• chris. I have some conniston cut plug that I've had for 3 years jared in a half pint mason, and it is just as in your face as it was when I ordered it and the strength of the base tobacco does not seem to diminish.
  • one thing too ad the mason jar in a dark place ages pipe tobacco almost right away. A month later the change can be noticable. I know that some people say aging aromatics is stupid but good god I have had ones that I thought never buy this one again, and then a month or two of aging and I think wow this is amazing.
  • Another thing I"m wondering about aging is does the jar HAVE to stay sealed for the whole interval? Does opening it even once in between prevent the aging process or severely hinder it?
  • n9inchnailsn9inchnails Moderator
    edited October 2012 PM
    Yes opening the jar stops the aging process, once you open it you have to start the aging process all over again. Also the vacuum sealed enviroment in tins might keep it fresh but it severely hinders the aging process, if you want to age tinned baccy faster open it and transfer to a mason jar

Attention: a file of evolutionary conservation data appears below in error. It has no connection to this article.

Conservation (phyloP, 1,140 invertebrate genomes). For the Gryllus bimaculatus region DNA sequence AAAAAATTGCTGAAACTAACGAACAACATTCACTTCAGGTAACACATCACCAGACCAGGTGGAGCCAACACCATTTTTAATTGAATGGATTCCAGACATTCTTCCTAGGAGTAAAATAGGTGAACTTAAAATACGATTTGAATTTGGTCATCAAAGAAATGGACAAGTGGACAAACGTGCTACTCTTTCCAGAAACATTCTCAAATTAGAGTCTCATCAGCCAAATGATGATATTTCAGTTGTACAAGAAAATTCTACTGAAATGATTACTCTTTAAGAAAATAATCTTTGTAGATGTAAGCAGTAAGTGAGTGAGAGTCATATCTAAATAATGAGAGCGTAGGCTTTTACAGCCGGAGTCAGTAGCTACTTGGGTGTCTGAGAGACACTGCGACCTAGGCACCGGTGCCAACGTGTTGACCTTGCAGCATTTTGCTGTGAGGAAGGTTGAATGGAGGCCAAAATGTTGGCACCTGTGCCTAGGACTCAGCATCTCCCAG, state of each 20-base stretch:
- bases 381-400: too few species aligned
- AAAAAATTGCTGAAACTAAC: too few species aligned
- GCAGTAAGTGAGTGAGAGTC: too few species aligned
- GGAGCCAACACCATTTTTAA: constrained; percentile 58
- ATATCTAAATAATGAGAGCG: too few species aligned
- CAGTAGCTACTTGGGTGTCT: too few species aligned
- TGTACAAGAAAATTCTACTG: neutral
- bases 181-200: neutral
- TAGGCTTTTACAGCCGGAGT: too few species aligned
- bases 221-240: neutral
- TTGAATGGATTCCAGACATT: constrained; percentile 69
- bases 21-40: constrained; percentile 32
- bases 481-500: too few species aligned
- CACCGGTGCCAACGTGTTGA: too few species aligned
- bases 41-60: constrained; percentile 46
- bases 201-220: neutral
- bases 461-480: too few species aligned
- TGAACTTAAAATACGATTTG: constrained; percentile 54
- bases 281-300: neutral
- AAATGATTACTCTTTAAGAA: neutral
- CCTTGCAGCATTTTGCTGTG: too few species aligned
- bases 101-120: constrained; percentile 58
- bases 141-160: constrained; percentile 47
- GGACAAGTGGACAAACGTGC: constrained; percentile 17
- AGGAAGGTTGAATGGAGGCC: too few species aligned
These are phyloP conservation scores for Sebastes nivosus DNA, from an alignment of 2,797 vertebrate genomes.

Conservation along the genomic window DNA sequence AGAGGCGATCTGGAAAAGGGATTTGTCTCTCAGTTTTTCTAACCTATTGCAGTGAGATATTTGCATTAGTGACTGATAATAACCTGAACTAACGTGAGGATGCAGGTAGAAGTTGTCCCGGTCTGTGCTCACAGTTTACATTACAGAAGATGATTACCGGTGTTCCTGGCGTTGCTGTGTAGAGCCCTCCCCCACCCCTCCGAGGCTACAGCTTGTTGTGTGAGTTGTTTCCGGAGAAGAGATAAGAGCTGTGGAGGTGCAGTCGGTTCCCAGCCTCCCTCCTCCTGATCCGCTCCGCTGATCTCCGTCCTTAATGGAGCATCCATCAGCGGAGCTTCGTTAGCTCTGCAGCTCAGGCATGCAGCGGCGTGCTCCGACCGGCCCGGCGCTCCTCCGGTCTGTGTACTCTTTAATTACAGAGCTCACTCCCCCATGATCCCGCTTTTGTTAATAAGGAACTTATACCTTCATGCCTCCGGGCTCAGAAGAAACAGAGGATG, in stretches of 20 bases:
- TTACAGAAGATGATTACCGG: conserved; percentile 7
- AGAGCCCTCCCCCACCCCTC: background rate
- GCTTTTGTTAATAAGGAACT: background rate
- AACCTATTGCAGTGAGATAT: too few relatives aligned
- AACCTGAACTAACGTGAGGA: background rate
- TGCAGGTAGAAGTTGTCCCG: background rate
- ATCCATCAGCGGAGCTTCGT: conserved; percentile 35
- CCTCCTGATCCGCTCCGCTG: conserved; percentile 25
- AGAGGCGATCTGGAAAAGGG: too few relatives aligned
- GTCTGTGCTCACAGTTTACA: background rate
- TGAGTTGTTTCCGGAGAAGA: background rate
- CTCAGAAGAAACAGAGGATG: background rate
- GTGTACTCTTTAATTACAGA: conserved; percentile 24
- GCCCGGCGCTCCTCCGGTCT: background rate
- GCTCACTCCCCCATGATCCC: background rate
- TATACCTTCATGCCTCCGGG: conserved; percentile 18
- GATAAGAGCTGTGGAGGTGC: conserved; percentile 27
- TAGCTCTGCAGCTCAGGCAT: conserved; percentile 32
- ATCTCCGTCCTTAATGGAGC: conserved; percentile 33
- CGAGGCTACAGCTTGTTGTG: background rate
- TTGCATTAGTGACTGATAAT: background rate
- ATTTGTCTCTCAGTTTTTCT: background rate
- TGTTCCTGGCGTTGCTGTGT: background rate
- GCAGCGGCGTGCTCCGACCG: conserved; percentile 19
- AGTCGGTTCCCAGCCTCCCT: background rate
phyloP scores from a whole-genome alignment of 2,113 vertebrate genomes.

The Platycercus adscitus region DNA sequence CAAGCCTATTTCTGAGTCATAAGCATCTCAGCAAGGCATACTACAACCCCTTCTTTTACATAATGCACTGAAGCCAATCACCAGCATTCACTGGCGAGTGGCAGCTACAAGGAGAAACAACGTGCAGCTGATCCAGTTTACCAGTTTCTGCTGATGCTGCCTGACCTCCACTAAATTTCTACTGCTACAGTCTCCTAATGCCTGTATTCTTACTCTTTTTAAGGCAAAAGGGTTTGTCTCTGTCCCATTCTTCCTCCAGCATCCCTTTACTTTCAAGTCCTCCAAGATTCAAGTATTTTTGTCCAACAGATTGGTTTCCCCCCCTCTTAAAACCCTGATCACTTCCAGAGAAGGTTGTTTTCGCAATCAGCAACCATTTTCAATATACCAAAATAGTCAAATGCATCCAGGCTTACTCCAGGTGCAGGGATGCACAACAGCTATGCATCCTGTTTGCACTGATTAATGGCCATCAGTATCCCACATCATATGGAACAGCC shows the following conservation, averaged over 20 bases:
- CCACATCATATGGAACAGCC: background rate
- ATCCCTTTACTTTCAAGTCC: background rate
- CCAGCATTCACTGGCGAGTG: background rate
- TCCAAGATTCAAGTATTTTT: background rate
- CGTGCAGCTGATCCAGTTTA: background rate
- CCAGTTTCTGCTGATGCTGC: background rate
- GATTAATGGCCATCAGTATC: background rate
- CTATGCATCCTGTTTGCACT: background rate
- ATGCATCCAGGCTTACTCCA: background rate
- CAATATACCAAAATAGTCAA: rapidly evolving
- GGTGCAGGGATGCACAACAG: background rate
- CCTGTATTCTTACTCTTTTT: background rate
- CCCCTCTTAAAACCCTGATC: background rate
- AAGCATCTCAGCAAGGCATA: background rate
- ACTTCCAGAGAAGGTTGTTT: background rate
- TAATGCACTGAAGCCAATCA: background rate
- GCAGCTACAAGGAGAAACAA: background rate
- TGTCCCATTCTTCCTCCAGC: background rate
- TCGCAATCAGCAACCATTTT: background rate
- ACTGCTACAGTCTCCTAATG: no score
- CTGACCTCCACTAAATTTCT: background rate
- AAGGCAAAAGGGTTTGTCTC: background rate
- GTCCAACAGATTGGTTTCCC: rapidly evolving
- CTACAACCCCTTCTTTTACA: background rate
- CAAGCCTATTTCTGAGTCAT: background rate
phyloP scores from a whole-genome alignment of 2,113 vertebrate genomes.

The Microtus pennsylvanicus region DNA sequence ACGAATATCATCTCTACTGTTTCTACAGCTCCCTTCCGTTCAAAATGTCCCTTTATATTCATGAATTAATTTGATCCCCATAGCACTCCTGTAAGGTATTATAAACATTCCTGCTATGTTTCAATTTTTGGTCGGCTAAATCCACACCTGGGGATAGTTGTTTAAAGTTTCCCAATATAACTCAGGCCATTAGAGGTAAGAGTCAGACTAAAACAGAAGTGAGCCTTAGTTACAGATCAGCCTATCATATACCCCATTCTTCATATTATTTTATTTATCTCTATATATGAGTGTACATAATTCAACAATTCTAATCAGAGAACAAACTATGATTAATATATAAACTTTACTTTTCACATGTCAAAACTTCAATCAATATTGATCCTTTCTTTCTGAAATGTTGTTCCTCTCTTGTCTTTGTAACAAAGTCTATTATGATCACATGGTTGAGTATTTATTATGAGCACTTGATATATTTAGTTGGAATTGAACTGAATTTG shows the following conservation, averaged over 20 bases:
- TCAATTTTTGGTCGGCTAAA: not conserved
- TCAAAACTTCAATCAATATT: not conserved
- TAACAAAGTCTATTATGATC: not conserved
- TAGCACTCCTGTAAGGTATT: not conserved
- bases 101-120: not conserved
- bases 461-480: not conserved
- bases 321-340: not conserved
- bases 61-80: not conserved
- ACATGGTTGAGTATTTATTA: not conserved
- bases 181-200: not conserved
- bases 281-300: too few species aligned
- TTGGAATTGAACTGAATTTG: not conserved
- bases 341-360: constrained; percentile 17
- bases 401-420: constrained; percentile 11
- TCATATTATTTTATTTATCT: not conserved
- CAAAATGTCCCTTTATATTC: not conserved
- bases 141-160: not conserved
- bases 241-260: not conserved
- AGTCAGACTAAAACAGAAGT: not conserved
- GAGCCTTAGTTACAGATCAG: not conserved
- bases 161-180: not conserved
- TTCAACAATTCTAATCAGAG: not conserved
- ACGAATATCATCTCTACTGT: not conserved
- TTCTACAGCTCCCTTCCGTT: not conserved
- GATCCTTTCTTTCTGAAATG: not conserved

• Thanks for all the info. I've been keeping many of my baccys in jars since last month with enough remaining in the tin to (hopefully) last six months. Come April I'm going to have some really nice EMP, Sweet and Savory, and Balkan Sasieni provided I can be patient. In the meanwhile most of my smoking is aromatics or burley blends.
  • There seems to be some tendency for aromatics to not age well, I'm talking about maybe 20 or 30+ years. The flavor can just fade away or turn kind of nasty. Some also seem to just smoke harsher than before. I'm not saying all of them will change in that way but some for sure do- and the vintage VA's and Englishes I've had were as good but often better than newer stock. My two cents...
  • Even a small amount of ageing is prettyimpressive. I could see some of mine going off after many many years.
  • Just my personal observations, your mileage may vary:

    As a general rule of thumb, Burley doesn't exhibit much change with age, but one does run across occasional exceptions.

    Virginias not only become sweeter with age, but also develop complexity of flavor. This seems to be most pronounced with bright leaf. Virginias also benefit the most from long-term aging.

    Perique mellows, and the stewed-fruit undertones become more prominent. However, it always retains some of that black-pepper spiciness.

    I don't care for Latakia at all, and my experience with the other orientals is limited, so I won't venture any opinion.

    Cavendish is not a variety of tobacco, but a method of processing it with a heavy dose of sugared water. The process seems to retard any benefits of aging. Personally, I wouldn't bother with trying to age a Cavendish, or indeed, most aromatics.

    As with any organic process, Mother Nature is apt to throw a wrench in the works of any tobacco aging experiment. But that doesn't stop most devoted pipers.